Washington: Carbon dioxide-induced global warming is slowly killing off a major coral species in the Red Sea, scientists at Woods Hole Oceanographic Institution (WHOI) have discovered.
As summer sea surface temperatures have remained about 1.5 degrees Celsius above ambient over the last 10 years, growth of the coral, Diploastrea heliopora, has declined by 30 per cent and "could cease growing altogether by 2070" or sooner, the researchers report in the journal Science.
"The warming in the Red Sea and the resultant decline in the health of this coral is a clear regional impact of global warming," said Neal E. Cantin, a WHOI postdoctoral investigator and co-lead researcher on the project. In the 1980s, he said, "the average summer [water] temperatures were below 30 degrees Celsius. In 2008 they were approaching 31 degrees."
Cantin and WHOI Research Specialist Anne L. Cohen, the other lead investigator, said the findings were unexpected because D. heliopora did not exhibit one of the typical signs of thermal stress: bleaching. "These corals looked healthy," said Cohen.
But computed tomography (CT) scanning of the coral’s skeletal structure in the laboratory revealed "the secrets that the skeletons are hiding," she said.
"The CT scans reveal that these corals have actually been under chronic stress for the last 10 years, and that the rates of growth were the lowest in 2008," the final year of the study.
The other WHOI researchers who participated in the study are climate dynamicist Kristopher B. Karnauskas, coral biologist Ann M. Tarrant and chemical oceanographer Daniel C. McCorkle.
Cohen credits Cantin with "pioneering" the technique for this type of oceanographic research.
She said: "He really took it to another level. What Neal really did was to adapt the imaging software, previously developed for bodies, specifically for our coral needs. This was an excruciatingly difficult task but it certainly paid off. We could not have used conventional techniques on this coral. The skeletal architecture is too complicated."
Co-author Karnauskas concurs that there is little doubt that the Red Sea phenomenon is attributable to long-term climate change.
He said: "El Nino events typically last about one year, and in a few rare cases last for two years. El Nino--and its ``cold`` counterpart, La Nina--are quite well known with a very distinct signature in the Pacific Ocean, where they originate. El Nino and La Nina events have been occurring for millions of years, and the past few decades have been no exception.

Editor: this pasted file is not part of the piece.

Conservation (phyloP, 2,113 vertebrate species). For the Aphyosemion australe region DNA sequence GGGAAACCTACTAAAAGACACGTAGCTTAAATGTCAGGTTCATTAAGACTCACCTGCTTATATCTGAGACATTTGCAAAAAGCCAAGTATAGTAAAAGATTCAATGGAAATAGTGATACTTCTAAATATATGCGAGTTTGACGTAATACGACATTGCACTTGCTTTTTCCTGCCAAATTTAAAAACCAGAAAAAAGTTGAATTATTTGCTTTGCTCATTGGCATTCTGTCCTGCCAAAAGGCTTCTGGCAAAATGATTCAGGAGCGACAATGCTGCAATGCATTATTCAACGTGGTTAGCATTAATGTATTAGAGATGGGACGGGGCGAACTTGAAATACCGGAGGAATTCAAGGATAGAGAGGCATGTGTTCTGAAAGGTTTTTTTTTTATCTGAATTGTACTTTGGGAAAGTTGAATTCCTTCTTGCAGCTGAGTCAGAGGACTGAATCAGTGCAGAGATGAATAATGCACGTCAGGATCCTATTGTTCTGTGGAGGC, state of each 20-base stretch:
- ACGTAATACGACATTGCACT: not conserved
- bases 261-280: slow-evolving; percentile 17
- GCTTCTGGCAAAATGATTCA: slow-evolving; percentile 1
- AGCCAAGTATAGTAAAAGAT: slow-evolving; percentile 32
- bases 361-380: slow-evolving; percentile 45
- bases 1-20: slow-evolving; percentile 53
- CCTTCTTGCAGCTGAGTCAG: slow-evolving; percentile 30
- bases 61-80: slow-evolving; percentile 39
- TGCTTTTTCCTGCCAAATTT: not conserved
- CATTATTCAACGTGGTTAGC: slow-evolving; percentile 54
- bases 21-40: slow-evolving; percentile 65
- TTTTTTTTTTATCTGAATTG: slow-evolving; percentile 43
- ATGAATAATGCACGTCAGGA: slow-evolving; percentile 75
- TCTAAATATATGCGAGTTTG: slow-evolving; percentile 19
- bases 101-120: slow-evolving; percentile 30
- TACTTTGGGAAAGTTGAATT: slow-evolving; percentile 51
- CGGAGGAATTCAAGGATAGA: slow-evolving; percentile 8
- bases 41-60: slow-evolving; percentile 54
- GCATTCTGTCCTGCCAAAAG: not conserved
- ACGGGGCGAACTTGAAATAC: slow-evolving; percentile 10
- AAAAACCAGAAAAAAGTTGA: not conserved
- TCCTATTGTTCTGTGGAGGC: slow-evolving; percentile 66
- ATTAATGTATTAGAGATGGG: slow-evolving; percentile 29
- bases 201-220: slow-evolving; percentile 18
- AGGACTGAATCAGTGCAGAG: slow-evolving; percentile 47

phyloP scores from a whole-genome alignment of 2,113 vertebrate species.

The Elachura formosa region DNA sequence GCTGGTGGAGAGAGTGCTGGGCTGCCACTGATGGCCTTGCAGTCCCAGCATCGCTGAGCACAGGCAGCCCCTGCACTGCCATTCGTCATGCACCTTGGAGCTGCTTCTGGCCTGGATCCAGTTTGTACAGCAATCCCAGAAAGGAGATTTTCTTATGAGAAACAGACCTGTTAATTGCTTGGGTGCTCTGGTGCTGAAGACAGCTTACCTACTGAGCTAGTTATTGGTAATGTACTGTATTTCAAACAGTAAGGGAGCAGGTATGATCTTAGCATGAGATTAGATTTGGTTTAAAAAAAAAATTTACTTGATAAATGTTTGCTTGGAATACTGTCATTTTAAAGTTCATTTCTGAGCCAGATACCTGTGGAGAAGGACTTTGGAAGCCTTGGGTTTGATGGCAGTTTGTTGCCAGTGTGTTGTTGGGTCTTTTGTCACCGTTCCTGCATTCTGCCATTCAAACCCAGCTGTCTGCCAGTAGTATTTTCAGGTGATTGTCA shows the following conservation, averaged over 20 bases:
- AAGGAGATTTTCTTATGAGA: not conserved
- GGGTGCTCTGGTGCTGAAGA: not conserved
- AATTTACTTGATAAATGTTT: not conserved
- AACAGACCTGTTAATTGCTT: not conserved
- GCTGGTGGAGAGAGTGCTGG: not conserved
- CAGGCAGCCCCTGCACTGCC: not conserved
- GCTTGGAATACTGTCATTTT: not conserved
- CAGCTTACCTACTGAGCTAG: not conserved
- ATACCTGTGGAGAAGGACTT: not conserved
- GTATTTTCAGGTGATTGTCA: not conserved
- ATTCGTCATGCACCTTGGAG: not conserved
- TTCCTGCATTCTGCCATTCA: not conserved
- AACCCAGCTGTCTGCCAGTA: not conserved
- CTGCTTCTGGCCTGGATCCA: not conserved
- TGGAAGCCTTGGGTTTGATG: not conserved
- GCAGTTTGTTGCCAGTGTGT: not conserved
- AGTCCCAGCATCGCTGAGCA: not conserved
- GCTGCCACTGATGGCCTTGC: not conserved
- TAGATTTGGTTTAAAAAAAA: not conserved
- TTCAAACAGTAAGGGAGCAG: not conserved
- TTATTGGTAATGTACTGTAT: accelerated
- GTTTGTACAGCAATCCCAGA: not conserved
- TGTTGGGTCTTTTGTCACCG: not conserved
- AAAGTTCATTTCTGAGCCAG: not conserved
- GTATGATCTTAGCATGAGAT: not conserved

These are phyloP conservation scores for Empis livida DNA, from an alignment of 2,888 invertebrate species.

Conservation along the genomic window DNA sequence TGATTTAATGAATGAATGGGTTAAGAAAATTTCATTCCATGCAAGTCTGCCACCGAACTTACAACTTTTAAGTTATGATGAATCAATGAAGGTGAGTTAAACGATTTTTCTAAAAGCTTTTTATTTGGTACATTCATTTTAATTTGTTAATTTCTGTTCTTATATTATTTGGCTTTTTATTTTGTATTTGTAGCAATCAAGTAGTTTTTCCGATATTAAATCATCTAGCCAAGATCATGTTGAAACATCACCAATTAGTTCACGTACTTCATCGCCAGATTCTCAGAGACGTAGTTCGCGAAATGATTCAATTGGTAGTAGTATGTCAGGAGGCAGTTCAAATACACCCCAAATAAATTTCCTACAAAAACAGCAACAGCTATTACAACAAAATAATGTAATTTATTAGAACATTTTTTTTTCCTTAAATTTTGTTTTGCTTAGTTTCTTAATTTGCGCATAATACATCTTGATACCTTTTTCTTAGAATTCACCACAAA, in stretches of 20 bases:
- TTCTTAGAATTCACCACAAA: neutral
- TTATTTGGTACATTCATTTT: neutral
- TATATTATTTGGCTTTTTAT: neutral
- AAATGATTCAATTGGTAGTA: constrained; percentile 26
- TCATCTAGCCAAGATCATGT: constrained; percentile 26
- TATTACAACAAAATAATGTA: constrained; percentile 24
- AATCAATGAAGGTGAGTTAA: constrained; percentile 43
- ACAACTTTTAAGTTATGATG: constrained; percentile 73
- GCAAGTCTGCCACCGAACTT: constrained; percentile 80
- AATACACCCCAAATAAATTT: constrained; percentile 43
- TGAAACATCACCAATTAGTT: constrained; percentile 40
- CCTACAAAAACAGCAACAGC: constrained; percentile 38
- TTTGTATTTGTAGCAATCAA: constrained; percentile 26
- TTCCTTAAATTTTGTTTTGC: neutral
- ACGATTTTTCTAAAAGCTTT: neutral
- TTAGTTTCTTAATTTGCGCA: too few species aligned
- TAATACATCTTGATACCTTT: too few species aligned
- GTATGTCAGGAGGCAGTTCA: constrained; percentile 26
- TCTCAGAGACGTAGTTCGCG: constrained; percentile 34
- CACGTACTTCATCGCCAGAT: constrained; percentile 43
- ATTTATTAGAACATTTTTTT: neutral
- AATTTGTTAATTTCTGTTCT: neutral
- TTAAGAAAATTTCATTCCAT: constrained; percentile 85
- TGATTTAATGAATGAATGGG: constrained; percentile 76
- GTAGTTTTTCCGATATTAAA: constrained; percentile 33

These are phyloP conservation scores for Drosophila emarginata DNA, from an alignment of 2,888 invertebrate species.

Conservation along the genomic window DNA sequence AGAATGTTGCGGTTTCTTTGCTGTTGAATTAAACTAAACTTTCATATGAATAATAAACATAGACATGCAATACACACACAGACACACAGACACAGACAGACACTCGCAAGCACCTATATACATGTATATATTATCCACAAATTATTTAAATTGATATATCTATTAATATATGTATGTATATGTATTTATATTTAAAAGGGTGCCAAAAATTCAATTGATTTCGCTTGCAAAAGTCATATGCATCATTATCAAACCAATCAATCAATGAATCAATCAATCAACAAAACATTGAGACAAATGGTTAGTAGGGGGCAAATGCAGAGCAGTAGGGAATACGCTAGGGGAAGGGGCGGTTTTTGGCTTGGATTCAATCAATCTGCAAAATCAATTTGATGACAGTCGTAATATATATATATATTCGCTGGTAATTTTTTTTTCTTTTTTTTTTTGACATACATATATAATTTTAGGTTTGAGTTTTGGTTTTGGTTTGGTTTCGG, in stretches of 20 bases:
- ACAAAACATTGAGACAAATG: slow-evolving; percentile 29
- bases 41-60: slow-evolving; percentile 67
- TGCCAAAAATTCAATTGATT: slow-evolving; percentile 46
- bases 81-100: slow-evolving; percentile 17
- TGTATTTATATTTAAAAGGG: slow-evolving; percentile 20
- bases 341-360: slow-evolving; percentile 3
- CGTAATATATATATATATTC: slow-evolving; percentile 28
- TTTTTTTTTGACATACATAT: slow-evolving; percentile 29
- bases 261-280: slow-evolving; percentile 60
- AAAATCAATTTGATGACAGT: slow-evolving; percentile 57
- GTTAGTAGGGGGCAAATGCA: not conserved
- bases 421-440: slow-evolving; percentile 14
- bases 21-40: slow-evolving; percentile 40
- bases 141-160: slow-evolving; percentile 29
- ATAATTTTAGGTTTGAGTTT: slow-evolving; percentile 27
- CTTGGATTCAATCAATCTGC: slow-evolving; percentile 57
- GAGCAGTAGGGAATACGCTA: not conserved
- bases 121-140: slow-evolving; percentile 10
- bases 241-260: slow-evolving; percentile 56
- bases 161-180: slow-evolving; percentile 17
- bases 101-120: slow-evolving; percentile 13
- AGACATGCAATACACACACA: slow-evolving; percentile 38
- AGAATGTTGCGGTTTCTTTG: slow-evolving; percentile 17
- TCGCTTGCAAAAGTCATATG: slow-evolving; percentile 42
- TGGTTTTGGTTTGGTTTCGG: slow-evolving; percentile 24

"Therefore, there is no way El Nino could account for a ``trend`` that persists for decades. These are simply superimposed upon the human/CO2-induced warming trend. There is probably nobody in the scientific community who would argue the rising temperatures in the Red Sea are related to El Nino. So, in the past few decades, the Red Sea temperature has been going up just like the global mean temperature, and the corals are suffering accordingly."
The scientists point out that the results show that, at least in this case, the culprit is sea surface temperatures and not ocean acidification, another effect of CO2 emissions that has become an increasing concern for scientists.
Cohen said: "We were able to pinpoint temperature as the driver of the declining growth rates because we have long records of skeletal growth going back to around 1930 and we were able to correlate skeletal growth with temperature records that span the same time period. We were also able to rule out ocean acidification because we have actual measurements of the aragonite saturation state of seawater--a measure of acidity--at our study sites."
Cohen also cautions against drawing conclusions about other coral species based on these results.
She said: "This study reports the impact of rising temperature on one coral species. It``s an important reef-building coral in the Red Sea, but there are about 250 species of stony corals in this region and we have no idea what the other species are doing. Some might be doing much worse; some might be doing a little better in terms of thermal tolerances. We need much more of this type of work to be able to predict what the coral reefs will look like over the next few decades."
But now, for D. heliopora, the outlook appears bleak.
"The data in hand suggest that without immediate, aggressive global intervention to reduce carbon emissions," the researchers conclude in their report, "the pressures of predicted annual heat stress will most certainly result in further deterioration of coral health in the central Red Sea over the next century."